The Telegraph
Since 1st March, 1999
Email This Page
Gibson’s future at stake

Los Angeles, July 31 (AP): A stunned Hollywood debated the future of one of its biggest stars yesterday as a sheriff’s watchdog launched an investigation into a possible cover-up of a leaked report that quoted Mel Gibson unleashing a tirade of anti-Semitic remarks during a drunken-driving arrest.

One media expert said Gibson, 50, irreparably damaged his career with his “crazy” behaviour following his arrest by Los Angeles County Sheriff’s deputies in Malibu early on Friday. Charges of anti- Semitism were also levelled against the actor-director with the release of his 2004 blockbuster The Passion of the Christ.

“It’s a nuclear disaster for him,” said publicist Michael Levine, who has represented Michael Jackson and Charlton Heston, among others. “I don’t see how he can restore himself.”

The entertainment website posted what it said were four pages from the original arrest report, which quoted Gibson as launching an expletive-laden “barrage of anti-Semitic remarks” after he was stopped on Pacific Coast Highway.

According to the report, in addition to threatening a police officer and trying to escape, Gibson said, “The Jews are responsible for all the wars in the world,” and asked the officer, James Mee, “Are you a Jew'”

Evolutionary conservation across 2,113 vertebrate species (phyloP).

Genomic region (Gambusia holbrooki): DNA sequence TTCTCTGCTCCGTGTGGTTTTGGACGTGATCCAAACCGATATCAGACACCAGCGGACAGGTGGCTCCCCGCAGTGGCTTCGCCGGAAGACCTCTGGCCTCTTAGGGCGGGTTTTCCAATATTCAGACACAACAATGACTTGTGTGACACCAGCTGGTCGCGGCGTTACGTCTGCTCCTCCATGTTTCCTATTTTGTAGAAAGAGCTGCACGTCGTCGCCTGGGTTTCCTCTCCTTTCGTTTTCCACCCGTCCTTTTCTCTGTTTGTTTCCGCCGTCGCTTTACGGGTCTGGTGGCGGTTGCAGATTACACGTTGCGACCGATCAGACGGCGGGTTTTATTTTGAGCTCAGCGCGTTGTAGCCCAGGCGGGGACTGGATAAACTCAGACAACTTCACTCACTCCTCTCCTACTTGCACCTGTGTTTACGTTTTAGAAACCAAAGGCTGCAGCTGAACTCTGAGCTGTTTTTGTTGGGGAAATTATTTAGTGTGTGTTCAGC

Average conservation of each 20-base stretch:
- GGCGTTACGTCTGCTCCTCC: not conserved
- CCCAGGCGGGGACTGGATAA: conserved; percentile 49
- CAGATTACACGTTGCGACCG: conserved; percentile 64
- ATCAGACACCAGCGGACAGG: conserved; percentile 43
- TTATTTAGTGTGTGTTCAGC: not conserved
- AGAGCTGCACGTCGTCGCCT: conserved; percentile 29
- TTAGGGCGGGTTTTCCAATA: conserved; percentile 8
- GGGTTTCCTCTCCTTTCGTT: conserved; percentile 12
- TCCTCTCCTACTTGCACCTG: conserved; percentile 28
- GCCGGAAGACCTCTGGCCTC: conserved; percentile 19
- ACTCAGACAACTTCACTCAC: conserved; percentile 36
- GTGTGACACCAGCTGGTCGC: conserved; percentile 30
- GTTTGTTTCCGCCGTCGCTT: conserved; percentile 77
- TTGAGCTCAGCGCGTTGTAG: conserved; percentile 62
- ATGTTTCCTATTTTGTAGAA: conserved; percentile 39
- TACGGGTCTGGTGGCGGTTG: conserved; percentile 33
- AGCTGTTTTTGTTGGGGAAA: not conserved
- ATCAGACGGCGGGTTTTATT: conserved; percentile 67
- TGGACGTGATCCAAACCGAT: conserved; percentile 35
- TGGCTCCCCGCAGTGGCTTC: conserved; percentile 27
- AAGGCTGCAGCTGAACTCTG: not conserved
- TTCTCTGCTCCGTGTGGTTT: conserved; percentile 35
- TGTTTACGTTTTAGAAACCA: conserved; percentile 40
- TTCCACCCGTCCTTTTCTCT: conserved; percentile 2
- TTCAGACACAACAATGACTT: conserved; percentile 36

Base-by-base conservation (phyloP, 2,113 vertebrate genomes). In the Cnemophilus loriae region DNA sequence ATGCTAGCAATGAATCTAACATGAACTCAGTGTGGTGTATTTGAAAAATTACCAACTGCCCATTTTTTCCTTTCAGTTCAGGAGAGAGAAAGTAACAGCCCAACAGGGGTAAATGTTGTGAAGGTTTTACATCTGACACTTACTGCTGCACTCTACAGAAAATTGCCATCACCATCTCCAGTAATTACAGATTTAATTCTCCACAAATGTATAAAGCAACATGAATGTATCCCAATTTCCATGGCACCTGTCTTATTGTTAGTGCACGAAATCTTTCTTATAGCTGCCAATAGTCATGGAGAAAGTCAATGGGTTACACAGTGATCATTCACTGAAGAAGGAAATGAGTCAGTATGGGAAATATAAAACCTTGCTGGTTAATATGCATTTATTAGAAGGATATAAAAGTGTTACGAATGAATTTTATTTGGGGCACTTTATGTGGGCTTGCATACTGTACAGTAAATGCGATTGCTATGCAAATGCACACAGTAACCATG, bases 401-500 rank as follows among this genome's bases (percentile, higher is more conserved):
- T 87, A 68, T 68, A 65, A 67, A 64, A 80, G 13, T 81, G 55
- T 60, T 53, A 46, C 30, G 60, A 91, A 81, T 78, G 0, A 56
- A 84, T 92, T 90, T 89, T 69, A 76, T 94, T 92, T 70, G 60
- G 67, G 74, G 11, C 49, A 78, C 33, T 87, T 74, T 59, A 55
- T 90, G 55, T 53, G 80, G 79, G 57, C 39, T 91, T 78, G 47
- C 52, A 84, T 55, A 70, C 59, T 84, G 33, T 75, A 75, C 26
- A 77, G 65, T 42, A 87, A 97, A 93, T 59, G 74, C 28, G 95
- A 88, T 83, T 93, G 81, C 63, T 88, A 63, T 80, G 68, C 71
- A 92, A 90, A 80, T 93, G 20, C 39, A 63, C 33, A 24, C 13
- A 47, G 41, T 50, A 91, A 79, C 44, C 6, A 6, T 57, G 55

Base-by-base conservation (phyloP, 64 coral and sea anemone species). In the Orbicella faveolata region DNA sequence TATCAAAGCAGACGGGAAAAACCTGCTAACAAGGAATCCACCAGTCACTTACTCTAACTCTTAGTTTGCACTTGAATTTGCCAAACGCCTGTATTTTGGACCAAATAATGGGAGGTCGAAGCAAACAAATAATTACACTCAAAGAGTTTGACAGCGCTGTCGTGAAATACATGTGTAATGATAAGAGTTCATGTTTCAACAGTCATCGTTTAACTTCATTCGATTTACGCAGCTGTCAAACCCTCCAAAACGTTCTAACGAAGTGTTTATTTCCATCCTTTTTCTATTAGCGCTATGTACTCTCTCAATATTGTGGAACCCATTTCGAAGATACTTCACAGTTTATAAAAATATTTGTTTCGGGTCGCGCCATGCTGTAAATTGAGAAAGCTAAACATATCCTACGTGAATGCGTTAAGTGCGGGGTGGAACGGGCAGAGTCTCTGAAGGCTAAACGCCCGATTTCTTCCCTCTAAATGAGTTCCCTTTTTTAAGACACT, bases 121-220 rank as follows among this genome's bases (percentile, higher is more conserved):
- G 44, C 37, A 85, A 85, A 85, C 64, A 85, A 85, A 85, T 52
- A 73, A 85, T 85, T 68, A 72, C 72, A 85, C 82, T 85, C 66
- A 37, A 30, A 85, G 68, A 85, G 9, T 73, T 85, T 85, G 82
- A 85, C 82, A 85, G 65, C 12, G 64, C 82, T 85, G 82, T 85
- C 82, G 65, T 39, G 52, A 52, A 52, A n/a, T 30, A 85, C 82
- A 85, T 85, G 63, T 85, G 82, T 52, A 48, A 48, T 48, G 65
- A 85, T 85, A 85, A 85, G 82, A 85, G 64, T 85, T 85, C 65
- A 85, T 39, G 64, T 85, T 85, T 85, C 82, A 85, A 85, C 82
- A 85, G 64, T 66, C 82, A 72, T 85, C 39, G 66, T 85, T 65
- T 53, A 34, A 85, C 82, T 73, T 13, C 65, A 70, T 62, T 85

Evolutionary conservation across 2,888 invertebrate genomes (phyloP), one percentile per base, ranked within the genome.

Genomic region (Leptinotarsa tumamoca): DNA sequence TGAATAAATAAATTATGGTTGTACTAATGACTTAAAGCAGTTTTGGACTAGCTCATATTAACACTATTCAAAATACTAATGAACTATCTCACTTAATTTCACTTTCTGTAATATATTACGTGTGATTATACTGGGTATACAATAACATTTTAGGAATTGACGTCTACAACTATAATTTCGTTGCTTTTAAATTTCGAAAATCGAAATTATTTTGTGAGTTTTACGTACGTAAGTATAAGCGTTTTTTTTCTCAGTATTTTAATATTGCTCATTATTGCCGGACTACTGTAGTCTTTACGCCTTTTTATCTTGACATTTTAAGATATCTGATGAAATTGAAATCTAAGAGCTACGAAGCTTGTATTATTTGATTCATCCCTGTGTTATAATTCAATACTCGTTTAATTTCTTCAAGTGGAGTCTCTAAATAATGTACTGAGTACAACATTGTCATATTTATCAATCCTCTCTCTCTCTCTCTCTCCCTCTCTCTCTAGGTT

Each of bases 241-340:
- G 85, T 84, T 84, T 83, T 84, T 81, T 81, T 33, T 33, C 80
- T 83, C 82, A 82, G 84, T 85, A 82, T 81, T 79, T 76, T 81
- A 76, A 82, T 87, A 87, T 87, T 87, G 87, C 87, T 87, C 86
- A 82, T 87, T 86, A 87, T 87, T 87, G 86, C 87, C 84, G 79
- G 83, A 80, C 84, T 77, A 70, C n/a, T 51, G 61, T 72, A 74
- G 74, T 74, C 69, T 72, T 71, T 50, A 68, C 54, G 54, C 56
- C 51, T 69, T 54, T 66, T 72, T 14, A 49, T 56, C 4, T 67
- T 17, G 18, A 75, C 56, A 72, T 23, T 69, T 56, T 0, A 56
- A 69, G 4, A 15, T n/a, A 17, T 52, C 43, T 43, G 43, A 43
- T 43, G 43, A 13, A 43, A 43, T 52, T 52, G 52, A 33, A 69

The report has not been made public, but the Los Angeles Times reported on Sunday that it had independently verified the report’s authenticity.

Gibson’s publicist, Alan Nierob, would not elaborate beyond a non-specific apology that Gibson issued on Saturday. Police sources also declined to comment on Gibson’s alleged remarks.

Several studio executives, who spoke on condition of anonymity, were divided on how Gibson’s behaviour would affect his career. One executive noted that people have short memories, including filmmakers who might want to profit from Gibson’s star power.

The Office of Independent Review, a sheriff’s department watchdog panel, has opened an investigation into whether authorities gave Gibson preferential treatment by covering up his alleged inflammatory comments, said its chief attorney, Mike Gennaco.

“Assuming that the report was excised, then the question is: Was it done for a good reason within regulations'” he said.

Gibson has filmed public service announcements for Sheriff Lee Baca’s relief committee dressed in a sheriff’s uniform.

“There is no cover-up,” Baca told the Los Angeles Times.

Email This Page